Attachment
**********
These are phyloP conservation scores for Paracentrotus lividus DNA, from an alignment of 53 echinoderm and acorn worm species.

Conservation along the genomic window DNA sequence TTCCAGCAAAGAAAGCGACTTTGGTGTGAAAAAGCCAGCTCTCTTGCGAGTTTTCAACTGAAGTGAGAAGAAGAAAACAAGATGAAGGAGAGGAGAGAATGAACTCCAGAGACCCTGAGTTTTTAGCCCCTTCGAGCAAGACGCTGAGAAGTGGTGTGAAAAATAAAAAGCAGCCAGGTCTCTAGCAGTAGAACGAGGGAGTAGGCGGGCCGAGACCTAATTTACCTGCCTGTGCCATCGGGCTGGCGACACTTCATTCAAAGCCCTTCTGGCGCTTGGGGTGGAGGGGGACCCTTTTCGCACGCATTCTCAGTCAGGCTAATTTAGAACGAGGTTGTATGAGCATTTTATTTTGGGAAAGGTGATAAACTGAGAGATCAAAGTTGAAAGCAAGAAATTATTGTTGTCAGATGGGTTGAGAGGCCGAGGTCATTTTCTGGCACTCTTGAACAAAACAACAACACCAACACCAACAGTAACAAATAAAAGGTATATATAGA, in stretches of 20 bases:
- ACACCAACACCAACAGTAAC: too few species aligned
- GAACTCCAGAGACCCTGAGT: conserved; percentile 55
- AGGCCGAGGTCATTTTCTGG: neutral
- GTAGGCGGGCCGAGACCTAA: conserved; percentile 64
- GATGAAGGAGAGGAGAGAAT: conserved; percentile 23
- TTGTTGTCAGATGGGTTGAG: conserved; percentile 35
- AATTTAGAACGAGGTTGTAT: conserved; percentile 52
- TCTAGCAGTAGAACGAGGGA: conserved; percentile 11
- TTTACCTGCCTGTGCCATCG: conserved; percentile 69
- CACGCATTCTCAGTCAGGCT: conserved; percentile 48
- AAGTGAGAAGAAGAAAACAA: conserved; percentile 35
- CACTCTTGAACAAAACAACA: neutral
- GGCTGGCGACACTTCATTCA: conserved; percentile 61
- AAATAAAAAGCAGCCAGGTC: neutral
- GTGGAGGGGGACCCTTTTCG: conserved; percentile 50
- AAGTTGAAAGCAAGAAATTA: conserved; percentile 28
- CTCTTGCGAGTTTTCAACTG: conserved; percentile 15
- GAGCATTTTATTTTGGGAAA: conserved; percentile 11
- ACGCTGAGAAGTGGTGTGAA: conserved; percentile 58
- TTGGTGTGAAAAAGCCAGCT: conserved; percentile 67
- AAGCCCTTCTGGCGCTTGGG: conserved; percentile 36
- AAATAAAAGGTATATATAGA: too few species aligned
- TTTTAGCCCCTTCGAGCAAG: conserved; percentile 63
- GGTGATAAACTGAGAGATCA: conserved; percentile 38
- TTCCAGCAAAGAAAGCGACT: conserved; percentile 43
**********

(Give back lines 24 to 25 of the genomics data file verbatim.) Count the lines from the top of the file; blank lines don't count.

- AAATAAAAGGTATATATAGA: too few species aligned
- TTTTAGCCCCTTCGAGCAAG: conserved; percentile 63